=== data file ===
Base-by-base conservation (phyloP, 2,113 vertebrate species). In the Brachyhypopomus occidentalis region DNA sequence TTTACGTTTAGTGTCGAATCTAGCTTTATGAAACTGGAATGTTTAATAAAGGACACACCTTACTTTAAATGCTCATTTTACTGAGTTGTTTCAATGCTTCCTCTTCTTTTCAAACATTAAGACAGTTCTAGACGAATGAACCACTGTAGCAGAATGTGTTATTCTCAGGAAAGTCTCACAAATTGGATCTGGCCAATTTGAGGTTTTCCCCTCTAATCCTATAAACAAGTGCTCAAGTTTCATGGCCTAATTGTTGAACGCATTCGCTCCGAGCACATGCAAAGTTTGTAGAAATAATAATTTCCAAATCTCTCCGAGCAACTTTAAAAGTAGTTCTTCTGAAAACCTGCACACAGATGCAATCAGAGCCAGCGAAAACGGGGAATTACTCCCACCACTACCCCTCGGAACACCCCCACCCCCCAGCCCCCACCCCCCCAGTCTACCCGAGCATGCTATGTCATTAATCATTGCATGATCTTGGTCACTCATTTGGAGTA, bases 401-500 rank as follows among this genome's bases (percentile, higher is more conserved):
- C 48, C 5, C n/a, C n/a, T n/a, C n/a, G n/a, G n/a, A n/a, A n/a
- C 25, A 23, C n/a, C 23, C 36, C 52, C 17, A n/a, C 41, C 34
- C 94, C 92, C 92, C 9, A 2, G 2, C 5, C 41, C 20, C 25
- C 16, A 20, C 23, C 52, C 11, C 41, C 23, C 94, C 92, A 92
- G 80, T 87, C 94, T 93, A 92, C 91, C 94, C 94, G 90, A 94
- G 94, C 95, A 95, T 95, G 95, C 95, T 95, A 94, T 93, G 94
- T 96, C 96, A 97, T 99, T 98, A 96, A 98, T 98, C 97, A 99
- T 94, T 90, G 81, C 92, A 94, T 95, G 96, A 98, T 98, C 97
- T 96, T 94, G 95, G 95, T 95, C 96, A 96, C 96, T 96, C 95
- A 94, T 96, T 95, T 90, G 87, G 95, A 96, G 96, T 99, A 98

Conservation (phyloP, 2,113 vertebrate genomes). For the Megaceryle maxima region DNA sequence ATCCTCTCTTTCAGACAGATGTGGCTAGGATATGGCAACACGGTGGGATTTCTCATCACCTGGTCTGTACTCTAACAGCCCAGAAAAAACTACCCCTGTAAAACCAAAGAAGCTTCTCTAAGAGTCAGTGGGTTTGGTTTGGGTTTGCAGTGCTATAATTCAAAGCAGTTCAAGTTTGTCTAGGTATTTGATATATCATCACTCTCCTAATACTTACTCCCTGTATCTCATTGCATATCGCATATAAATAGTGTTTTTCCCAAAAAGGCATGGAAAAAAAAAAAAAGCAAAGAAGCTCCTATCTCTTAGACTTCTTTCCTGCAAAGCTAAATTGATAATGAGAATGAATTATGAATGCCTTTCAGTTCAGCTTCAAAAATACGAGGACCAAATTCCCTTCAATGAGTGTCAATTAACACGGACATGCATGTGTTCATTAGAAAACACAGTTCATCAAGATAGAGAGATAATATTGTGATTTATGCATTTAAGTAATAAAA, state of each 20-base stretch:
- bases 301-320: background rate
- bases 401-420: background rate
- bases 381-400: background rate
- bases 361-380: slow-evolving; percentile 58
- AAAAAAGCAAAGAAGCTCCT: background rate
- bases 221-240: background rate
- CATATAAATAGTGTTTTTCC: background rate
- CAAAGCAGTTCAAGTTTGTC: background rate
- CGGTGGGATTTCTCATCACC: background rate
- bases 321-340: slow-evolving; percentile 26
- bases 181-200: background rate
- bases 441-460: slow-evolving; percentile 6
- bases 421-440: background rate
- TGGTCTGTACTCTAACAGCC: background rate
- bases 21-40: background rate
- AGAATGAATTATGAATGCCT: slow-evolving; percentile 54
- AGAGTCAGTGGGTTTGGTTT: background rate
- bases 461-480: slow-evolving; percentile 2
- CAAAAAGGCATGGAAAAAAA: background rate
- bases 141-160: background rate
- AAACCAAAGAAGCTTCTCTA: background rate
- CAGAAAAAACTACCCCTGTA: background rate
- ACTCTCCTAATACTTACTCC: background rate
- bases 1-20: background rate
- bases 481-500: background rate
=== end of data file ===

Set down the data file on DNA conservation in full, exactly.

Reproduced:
Base-by-base conservation (phyloP, 2,113 vertebrate species). In the Brachyhypopomus occidentalis region DNA sequence TTTACGTTTAGTGTCGAATCTAGCTTTATGAAACTGGAATGTTTAATAAAGGACACACCTTACTTTAAATGCTCATTTTACTGAGTTGTTTCAATGCTTCCTCTTCTTTTCAAACATTAAGACAGTTCTAGACGAATGAACCACTGTAGCAGAATGTGTTATTCTCAGGAAAGTCTCACAAATTGGATCTGGCCAATTTGAGGTTTTCCCCTCTAATCCTATAAACAAGTGCTCAAGTTTCATGGCCTAATTGTTGAACGCATTCGCTCCGAGCACATGCAAAGTTTGTAGAAATAATAATTTCCAAATCTCTCCGAGCAACTTTAAAAGTAGTTCTTCTGAAAACCTGCACACAGATGCAATCAGAGCCAGCGAAAACGGGGAATTACTCCCACCACTACCCCTCGGAACACCCCCACCCCCCAGCCCCCACCCCCCCAGTCTACCCGAGCATGCTATGTCATTAATCATTGCATGATCTTGGTCACTCATTTGGAGTA, bases 401-500 rank as follows among this genome's bases (percentile, higher is more conserved):
- C 48, C 5, C n/a, C n/a, T n/a, C n/a, G n/a, G n/a, A n/a, A n/a
- C 25, A 23, C n/a, C 23, C 36, C 52, C 17, A n/a, C 41, C 34
- C 94, C 92, C 92, C 9, A 2, G 2, C 5, C 41, C 20, C 25
- C 16, A 20, C 23, C 52, C 11, C 41, C 23, C 94, C 92, A 92
- G 80, T 87, C 94, T 93, A 92, C 91, C 94, C 94, G 90, A 94
- G 94, C 95, A 95, T 95, G 95, C 95, T 95, A 94, T 93, G 94
- T 96, C 96, A 97, T 99, T 98, A 96, A 98, T 98, C 97, A 99
- T 94, T 90, G 81, C 92, A 94, T 95, G 96, A 98, T 98, C 97
- T 96, T 94, G 95, G 95, T 95, C 96, A 96, C 96, T 96, C 95
- A 94, T 96, T 95, T 90, G 87, G 95, A 96, G 96, T 99, A 98

Conservation (phyloP, 2,113 vertebrate genomes). For the Megaceryle maxima region DNA sequence ATCCTCTCTTTCAGACAGATGTGGCTAGGATATGGCAACACGGTGGGATTTCTCATCACCTGGTCTGTACTCTAACAGCCCAGAAAAAACTACCCCTGTAAAACCAAAGAAGCTTCTCTAAGAGTCAGTGGGTTTGGTTTGGGTTTGCAGTGCTATAATTCAAAGCAGTTCAAGTTTGTCTAGGTATTTGATATATCATCACTCTCCTAATACTTACTCCCTGTATCTCATTGCATATCGCATATAAATAGTGTTTTTCCCAAAAAGGCATGGAAAAAAAAAAAAAGCAAAGAAGCTCCTATCTCTTAGACTTCTTTCCTGCAAAGCTAAATTGATAATGAGAATGAATTATGAATGCCTTTCAGTTCAGCTTCAAAAATACGAGGACCAAATTCCCTTCAATGAGTGTCAATTAACACGGACATGCATGTGTTCATTAGAAAACACAGTTCATCAAGATAGAGAGATAATATTGTGATTTATGCATTTAAGTAATAAAA, state of each 20-base stretch:
- bases 301-320: background rate
- bases 401-420: background rate
- bases 381-400: background rate
- bases 361-380: slow-evolving; percentile 58
- AAAAAAGCAAAGAAGCTCCT: background rate
- bases 221-240: background rate
- CATATAAATAGTGTTTTTCC: background rate
- CAAAGCAGTTCAAGTTTGTC: background rate
- CGGTGGGATTTCTCATCACC: background rate
- bases 321-340: slow-evolving; percentile 26
- bases 181-200: background rate
- bases 441-460: slow-evolving; percentile 6
- bases 421-440: background rate
- TGGTCTGTACTCTAACAGCC: background rate
- bases 21-40: background rate
- AGAATGAATTATGAATGCCT: slow-evolving; percentile 54
- AGAGTCAGTGGGTTTGGTTT: background rate
- bases 461-480: slow-evolving; percentile 2
- CAAAAAGGCATGGAAAAAAA: background rate
- bases 141-160: background rate
- AAACCAAAGAAGCTTCTCTA: background rate
- CAGAAAAAACTACCCCTGTA: background rate
- ACTCTCCTAATACTTACTCC: background rate
- bases 1-20: background rate
- bases 481-500: background rate